Daily Report for Executives provides in-depth coverage of unfolding legislative, regulatory, and judicial news from the nation’s capital, the states, and around the world. This daily news service...
House Speaker Paul Ryan (R-Wis.) said he doubts any increase to the federal debt limit could pass the House by itself, potentially setting up a fall showdown over the issue as Treasury fights to avoid default.
House Democratic leaders have said they would want a so-called clean debt limit hike—with no other controversial policies attached—in exchange for their support should Republicans be unable to muster the needed votes on their side of the aisle. Since taking power in 2011, House Republicans have often had difficulty wrangling those votes.
“My guess is it won’t be a clean debt ceiling. I don’t remember when we’ve done one of those. We’ve always done something where we bring legislation attached to it as well,” Ryan said in an interview on CNN March 16.
“We have been discussing with Treasury the need to address this and the various options we have,” Ryan said. “We will come up with a solution and we’ll handle this.”
Ryan’s comments came as the Treasury Department formally notified Congress March 16 it was at the limit and was taking more steps to avoid breaching it.
“I respectfully urge Congress to protect the full faith and credit of the United States by acting to increase the statutory debt limit as soon as possible,” Mnuchin said in a letter sent to Democratic and Republican congressional leaders. He said he had taken the first of a series of “extraordinary measures"—basically, accounting maneuvers—to stay below the limit by suspending issues of special Treasury securities to state and local governments.
Mnuchin said he also planned to stop regular investments in three government retirement and benefit funds to stay below the limit. The funds would be made whole again after the debt limit is increased or again suspended, as has been the case in the past.
The debt ceiling has been suspended since late 2015, with the suspension ending March 15. The ceiling reset March 16 at a higher level to include debt incurred during the suspension period but also leaving Treasury at the limit. According to Treasury data, the debt subject to the limit stood at $19.866 trillion as of March 15.
The accounting moves, along with incoming tax revenues, are expected to give Treasury breathing room to keep borrowing at least into early fall. The Bipartisan Policy Center has projected Treasury has enough room to keep borrowing until October or November, but other forecasts have estimated Treasury could run out of room in September.
Republicans already have a full legislative plate for the upcoming months, with health-care legislation, a continuing resolution to wrap up appropriations for fiscal 2017, a fiscal 2018 budget resolution and an overhaul of the tax code. But if they delay dealing with the debt limit, it could increase Democrats’ leverage should the GOP need their votes to pass a debt limit hike.
Democrats have already said they will not be backed into a corner on the issue.
“A) We will support a clean debt limit extension, period. B) We will not, however, be put in a position where the Republicans irresponsibly put the debt creditworthiness of the United States at risk by putting something in the bill that is objectionable to us, and they can’t get the votes on their side to extend the debt limit,” Rep. Steny Hoyer (D-Md.) told reporters March 14.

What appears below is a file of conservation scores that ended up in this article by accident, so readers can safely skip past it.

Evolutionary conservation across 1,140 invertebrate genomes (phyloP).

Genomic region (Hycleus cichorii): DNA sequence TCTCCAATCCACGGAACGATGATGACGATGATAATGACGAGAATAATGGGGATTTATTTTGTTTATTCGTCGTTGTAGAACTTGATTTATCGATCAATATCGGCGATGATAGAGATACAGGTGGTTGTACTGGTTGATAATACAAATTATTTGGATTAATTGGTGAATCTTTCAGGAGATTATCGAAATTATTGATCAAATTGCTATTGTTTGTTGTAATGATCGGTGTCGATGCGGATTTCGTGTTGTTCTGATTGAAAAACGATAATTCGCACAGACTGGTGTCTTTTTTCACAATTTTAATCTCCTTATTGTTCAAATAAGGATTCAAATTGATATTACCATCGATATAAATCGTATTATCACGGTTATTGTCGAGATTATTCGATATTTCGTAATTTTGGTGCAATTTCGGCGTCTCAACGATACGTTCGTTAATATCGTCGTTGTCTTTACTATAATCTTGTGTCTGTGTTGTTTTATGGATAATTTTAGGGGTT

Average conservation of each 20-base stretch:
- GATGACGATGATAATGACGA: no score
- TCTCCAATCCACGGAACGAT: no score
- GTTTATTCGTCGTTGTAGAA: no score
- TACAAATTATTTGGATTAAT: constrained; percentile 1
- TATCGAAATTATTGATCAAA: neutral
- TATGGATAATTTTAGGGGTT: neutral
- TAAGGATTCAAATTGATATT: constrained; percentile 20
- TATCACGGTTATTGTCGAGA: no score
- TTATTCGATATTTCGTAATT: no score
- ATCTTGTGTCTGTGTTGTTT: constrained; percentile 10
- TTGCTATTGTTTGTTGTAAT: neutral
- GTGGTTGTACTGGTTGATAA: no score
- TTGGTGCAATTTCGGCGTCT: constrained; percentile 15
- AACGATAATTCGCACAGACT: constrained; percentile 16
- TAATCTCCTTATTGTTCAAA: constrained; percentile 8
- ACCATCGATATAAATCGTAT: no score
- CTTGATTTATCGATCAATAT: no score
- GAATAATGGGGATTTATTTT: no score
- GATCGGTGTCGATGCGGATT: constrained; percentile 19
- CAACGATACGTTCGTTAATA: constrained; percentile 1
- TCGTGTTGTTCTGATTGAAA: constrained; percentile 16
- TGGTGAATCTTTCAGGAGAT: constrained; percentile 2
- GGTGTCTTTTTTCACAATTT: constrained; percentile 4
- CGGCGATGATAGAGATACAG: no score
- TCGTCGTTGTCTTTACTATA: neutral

However, Hoyer said items that were agreed upon by both parties could go into a debt limit hike, as has happened in the past.
To contact the reporter on this story: Jonathan Nicholson in Washington at firstname.lastname@example.org
To contact the editor responsible for this story: Paul Hendrie at pHendrie@bna.com
Copyright © 2017 The Bureau of National Affairs, Inc. All Rights Reserved.
All Bloomberg BNA treatises are available on standing order, which ensures you will always receive the most current edition of the book or supplement of the title you have ordered from Bloomberg BNA’s book division. As soon as a new supplement or edition is published (usually annually) for a title you’ve previously purchased and requested to be placed on standing order, we’ll ship it to you to review for 30 days without any obligation. During this period, you can either (a) honor the invoice and receive a 5% discount (in addition to any other discounts you may qualify for) off the then-current price of the update, plus shipping and handling or (b) return the book(s), in which case, your invoice will be cancelled upon receipt of the book(s). Call us for a prepaid UPS label for your return. It’s as simple and easy as that. Most importantly, standing orders mean you will never have to worry about the timeliness of the information you’re relying on. And, you may discontinue standing orders at any time by contacting us at 1.800.960.1220 or by sending an email to email@example.com.
Put me on standing order at a 5% discount off list price of all future updates, in addition to any other discounts I may quality for. (Returnable within 30 days.)
Notify me when updates are available (No standing order will be created).
This Bloomberg BNA report is available on standing order, which ensures you will all receive the latest edition. This report is updated annually and we will send you the latest edition once it has been published. By signing up for standing order you will never have to worry about the timeliness of the information you need. And, you may discontinue standing orders at any time by contacting us at 1.800.372.1033, option 5, or by sending us an email to firstname.lastname@example.org.
Put me on standing order
Notify me when new releases are available (no standing order will be created)